What sounds better? I didn’t win. I was robbed. or I lost. I suspect it depends on the glass you are holding. On Monday night I didn’t win the top prize for the Benjamin Franklin Award for LGBT for my book Elk River .
But here is my consolation list:
- I was in the top three of many, many books submitted.
- It was my FIRST novel.
- I produced both the ebook and paperback versions.
- I didn’t have and agent and the publisher is our own company.
- I am thrilled to have gotten even this far.
- And it does help push me to my next novel (which is well underway).
I want to thank the Independent Book Publishers Association (IBPA) for the honor and the smile on my face.
Most, if not all, book contests are ways to help build your resume (Lord knows it's not to get wealthy – most pay a few hundred bucks, if at all), get your name on the street, maybe help to get noticed by an agent, and of course provide bragging rights. As an author you can go broke submitting your stories or books, most contests charge at least $50 to submit – per title and category and postage. At times you feel like one of those “professional” cereal and food contest appliers. Now how many people do you know who actually won the trip to the Superbowl or Disneyland? Same with us writers.
Most contests have so many categories that often the list goes on for two or three pages: non-fiction, fiction, woman’s fiction, woman wearing red hats fiction, mature woman, young adult woman, woman smaller than size 6, etc. The writer just wrote the greatest story of his life and now they have to figure out into which category it fits.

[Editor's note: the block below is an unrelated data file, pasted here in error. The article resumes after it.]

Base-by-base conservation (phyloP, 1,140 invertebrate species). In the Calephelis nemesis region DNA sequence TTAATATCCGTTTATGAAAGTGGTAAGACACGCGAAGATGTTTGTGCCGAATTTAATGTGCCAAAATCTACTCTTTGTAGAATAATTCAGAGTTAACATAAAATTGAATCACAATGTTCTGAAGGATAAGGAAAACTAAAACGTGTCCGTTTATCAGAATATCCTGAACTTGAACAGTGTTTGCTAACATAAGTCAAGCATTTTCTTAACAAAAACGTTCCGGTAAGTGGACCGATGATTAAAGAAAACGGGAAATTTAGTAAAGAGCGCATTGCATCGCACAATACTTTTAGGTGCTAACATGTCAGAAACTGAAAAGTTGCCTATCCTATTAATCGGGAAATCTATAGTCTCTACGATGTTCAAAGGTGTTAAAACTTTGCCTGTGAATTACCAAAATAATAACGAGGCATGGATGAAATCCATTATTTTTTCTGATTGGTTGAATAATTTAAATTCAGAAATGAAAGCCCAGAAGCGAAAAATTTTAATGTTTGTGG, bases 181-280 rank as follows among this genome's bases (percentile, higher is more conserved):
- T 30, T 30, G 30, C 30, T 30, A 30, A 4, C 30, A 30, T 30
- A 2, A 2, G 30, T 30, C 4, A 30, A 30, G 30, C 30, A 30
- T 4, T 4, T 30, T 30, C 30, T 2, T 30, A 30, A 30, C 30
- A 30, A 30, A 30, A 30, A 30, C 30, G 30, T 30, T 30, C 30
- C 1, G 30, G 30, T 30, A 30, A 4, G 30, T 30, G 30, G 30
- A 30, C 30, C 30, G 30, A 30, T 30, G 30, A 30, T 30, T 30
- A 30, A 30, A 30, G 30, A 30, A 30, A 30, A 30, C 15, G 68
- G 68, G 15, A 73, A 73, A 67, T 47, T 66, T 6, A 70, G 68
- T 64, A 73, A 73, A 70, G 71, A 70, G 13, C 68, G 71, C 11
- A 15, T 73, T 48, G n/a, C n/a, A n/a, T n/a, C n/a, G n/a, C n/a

Take Elk River: a fourteen year old boy (young adult, memoir) starts puberty (young adult – edgy, self help) who is spending the summer in Michigan (regional interests, Michigan theme), and tries to stay away from his drunken aunt (medical thriller) who is crazy (body/mind/spirit, psychology). It’s cherry picking season (Crafts/Hobby/How-to, agriculture) where migrant workers (multicultural) do the work. The hero loves the woods and Lake Michigan (environment, nature), and fishing (sports, nature). He meets a stranger who he’s not sure is real (mystery/suspense), but does find out he is his dying uncle’s (medical thriller) lover (LGBT). Throughout the story the young man learns about family (family issues) and World War II (history). His mother and grandmother are wonderful (parenting, family issues) but our hero is concerned about the future and the current nuclear scare (political/current events). His uncle paints (art) for the local Catholic Church (religion), but has issues with the church itself (politics). The boy explores the plants and animals in the woods (science, environment) and learns to shoot his grandfathers rifle (military theme, politics). The summer ends and they live happily ever after (fiction, teen-fiction, historical fiction, hard to believe fiction). The book is published (best ebook, best cover, best first novel, best interior design, best artwork). So many categories to chose from, so little time. So where do you publish a novel with broad and specific themes (self-help, economics, business, social media)? And which category do you chose (books on writing) and why do you still write (career)? One might argue our lives can get placed in categories if we’re not careful.
I am thrilled to be selected for any number of reasons, but to me the best is that someone liked what I wrote. We get reviews (solicited and non-solicited) and they’re great, they help. But to see your name in lights, that’s cool.
Just remember that one of my favorite actors was Archibald Alexander Leach who worked under the pen name Cary Grant and he never won an Oscar.
More Later . . . .